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Wow, Hearst Set Up a Whole Website Dedicated to Union-Busting

On Monday morning, employees at Hearst Magazines were treated to an email from Troy Young, the president of the company, who had a casual, no-pressure reminder for them. “As I mentioned in my note before the holiday, we want to make sure everyone has the information they need to make a choice about the union,” Young wrote. He then linked to a purported source of “information” about unionizing, namely a glossy, misinformation-packed and very aggressive anti-union site Hearst has created for its employees.

Employees at Hearst Magazines across 24 brands announced their intention to unionize with the Writers Guild of America East on November 11. (Full disclosure: WGA East represents some VICE employees, including the author.) The burgeoning union has also asked Heast to voluntarily recognize them.

That seems deeply unlikely: the backlash from the company was swift, with numerous employees telling New York magazine that Hearst was conducting a “classic union-busting” campaign, in the words of one staffer. That campaign has reportedly included pressure to revoke the union cards employees have already signed (signaling their desire to join a union), as well as pulling each brand at the company in for meetings. (Better described as captive audience meetings, which the burgeoning union had warned staffers they would likely face.)

As described to New York, those meetings have contained classic anti-union misinformation, claiming, for instance, that Hearst would be unable to hand out raises if a union came to be, and making remarks that one staffer interpreted as “an invitation to quit:”

Annie White, a staff editor for Car & Driver, told New York that while her magazine’s meeting with Lewis, Young, and other members of management was not combative, Hearst representatives were “patronizing, a little paternalistic.”

“I think Troy [Young] literally said the words ‘we’re not union busting,’ and then came forward with all these classic union-busting talking points,” White added. The union was a third party, an outside force, they reportedly said, and they warned staff that Hearst may not be able to hand out raises outside a union contract. In White’s words, Young also described Hearst as a company with a “long-standing culture” which “is not for everyone, and if you don’t want to be part of this culture, that’s a decision that you have to make.” White said she did not interpret the remark as a threat, but as “an invitation to quit.”

And now comes the microsite, which claims to inform Hearst employees of supposed union-centric facts, all of which are, once again, classic and quite ominous anti-union talking points, including claims that a union contract could take “years to negotiate,” and that WGAE “officials” would negotiate “pay, benefits and working conditions” for the brands:

If the WGAE wins an election, it would need to negotiate a contract for its members with Hearst Magazines. All terms of pay, benefits, and working conditions would be up for discussion. No one can guarantee in advance what that contract would include. And decisions about WGAE bargaining priorities would be made by the union’s negotiating committee – which likely would be led by WGAE officials, not Hearst Magazines employees.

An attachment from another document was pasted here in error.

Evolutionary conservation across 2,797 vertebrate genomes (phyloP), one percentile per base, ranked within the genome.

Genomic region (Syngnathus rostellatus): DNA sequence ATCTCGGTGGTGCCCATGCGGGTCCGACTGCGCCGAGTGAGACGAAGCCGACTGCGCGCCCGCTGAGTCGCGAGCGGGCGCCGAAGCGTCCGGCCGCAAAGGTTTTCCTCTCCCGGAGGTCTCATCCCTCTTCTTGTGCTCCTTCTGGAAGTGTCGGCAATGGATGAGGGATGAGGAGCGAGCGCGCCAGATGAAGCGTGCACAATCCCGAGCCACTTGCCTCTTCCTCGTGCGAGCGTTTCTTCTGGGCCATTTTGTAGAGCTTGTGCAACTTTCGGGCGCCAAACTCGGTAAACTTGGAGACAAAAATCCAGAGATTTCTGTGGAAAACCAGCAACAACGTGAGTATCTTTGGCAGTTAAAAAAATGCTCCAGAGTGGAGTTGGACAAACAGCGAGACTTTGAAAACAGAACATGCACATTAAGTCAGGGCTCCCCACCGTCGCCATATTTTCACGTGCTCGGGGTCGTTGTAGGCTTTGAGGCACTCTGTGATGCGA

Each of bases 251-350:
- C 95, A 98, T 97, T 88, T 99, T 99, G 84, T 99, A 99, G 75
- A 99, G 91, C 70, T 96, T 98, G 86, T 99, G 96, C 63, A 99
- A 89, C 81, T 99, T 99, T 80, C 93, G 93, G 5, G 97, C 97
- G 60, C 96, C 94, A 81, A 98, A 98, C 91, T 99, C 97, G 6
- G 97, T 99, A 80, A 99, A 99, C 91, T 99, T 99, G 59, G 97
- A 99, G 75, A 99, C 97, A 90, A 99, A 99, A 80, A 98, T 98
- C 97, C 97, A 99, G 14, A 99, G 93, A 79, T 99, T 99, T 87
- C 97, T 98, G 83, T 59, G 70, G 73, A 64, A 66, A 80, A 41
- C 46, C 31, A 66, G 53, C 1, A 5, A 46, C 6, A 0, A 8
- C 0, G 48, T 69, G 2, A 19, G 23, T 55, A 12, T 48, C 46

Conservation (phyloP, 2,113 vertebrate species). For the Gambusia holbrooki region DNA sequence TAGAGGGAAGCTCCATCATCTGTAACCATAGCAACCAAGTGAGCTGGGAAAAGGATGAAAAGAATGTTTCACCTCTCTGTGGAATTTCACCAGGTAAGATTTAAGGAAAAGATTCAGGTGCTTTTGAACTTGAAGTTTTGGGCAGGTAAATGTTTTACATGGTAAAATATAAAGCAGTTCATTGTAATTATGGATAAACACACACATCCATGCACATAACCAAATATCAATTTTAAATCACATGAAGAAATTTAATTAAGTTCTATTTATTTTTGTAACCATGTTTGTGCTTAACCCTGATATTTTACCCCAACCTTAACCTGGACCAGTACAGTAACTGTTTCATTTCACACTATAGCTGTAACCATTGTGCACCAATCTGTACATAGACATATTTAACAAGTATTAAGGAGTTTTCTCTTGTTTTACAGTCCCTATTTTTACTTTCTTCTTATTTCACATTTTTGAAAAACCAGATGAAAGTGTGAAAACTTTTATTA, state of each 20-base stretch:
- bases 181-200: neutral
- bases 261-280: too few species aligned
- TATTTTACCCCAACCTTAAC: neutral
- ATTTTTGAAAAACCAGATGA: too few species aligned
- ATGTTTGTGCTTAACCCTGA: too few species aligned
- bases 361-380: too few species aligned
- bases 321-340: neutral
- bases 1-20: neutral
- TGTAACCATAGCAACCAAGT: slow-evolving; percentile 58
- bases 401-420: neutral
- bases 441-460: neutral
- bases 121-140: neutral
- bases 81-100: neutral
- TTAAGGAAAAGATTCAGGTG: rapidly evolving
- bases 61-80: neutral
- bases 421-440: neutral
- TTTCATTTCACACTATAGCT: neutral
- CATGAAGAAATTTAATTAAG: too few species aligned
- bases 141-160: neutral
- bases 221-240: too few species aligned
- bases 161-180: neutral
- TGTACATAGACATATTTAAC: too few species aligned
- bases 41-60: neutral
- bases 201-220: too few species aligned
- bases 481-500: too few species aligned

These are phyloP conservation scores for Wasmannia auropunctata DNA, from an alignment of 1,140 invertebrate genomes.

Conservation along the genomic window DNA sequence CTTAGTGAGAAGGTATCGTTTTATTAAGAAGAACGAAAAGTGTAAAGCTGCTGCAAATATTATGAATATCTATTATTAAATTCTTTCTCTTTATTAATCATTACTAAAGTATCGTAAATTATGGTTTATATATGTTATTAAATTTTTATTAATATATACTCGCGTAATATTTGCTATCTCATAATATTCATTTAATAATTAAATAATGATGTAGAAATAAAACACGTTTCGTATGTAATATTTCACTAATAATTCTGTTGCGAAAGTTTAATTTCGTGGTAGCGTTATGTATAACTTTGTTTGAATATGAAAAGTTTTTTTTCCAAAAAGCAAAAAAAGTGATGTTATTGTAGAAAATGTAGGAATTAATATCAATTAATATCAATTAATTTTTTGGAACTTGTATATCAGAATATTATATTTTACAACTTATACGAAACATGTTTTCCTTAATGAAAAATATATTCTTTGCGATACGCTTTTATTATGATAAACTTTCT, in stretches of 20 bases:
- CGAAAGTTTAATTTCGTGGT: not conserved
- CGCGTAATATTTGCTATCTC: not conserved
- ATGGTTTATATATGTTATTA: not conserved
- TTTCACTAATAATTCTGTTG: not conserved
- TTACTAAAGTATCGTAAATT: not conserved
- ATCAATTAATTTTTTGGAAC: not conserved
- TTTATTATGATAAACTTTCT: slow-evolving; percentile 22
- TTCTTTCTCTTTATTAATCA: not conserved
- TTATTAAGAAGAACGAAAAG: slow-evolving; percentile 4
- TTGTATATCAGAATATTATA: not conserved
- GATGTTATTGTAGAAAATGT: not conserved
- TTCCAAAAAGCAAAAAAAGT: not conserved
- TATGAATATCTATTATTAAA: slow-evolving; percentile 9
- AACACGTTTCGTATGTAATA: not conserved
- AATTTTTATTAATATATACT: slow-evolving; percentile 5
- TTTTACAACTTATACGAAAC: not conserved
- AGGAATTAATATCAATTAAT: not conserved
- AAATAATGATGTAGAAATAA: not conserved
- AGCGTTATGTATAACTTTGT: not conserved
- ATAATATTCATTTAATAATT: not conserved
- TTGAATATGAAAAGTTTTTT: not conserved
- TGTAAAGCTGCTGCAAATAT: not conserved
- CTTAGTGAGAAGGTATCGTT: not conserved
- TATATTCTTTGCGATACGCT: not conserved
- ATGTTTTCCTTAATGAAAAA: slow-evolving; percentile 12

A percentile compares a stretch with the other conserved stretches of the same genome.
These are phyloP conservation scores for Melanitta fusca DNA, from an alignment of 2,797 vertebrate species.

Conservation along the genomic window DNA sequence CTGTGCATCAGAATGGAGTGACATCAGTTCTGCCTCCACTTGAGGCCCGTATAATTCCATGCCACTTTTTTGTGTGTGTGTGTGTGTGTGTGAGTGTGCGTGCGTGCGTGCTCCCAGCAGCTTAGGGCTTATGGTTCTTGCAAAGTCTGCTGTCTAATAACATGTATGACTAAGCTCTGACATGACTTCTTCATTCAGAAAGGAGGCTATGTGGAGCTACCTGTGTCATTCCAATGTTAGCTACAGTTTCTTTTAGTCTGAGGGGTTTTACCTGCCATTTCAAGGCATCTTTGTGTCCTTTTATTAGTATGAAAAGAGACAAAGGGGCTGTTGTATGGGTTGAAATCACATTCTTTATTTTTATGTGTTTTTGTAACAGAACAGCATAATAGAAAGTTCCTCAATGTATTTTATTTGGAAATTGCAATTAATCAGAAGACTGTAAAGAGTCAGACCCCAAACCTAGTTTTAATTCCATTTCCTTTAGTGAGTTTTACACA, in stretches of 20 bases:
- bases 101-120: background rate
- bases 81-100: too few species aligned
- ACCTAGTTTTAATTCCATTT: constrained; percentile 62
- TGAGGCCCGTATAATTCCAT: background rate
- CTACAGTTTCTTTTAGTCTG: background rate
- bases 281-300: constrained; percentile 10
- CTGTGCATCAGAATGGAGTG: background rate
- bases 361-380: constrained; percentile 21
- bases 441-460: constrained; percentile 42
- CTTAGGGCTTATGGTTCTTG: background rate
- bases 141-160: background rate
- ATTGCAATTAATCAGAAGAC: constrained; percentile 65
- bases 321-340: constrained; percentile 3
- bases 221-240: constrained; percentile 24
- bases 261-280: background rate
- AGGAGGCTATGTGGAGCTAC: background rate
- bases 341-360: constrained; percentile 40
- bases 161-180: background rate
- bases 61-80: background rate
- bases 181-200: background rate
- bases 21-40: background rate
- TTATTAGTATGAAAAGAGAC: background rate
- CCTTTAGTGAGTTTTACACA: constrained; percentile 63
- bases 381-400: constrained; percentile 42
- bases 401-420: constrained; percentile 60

Conveniently omitted was that Hearst will be obligated to maintain the status quo during negotations, and that a bargaining committee is always, always made up of both WGAE organizers and employees at the companies they represent. (Full disclosure: I was a member of the bargaining committee at my previous employer, Gizmodo Media Group, during the time GMG employees were negotiating a contract with the company. This means I know, factually, that the claim that negotiating committtees are “led by WGAE officials” is false. )

The site goes through all the hits: Pretending that union membership takes away one’s inalienable rights. Claiming that the dues are cripplingly expensive. Implying, without evidence, that employees have been pressured to sign union cards. And, inevitably, claiming that conditions at Hearst are already great, so why would you unionize? The site also links to an entire separate notice explaining how to cancel already-signed union cards, writing, “You may have signed up before you realized all the risks, costs and obligations involved — you may wonder whether it is possible to change your mind. You have asked about how you could get your cards back.”

There is, again, no indication that Hearst employees are clamoring to cancel their union cards. What there is, in spades, is evidence that the company is terrified of the organizing power of a union. Now that’s a fact to consider.

Neither Hearst management nor the union committee immediately responded to a request for comment from VICE.

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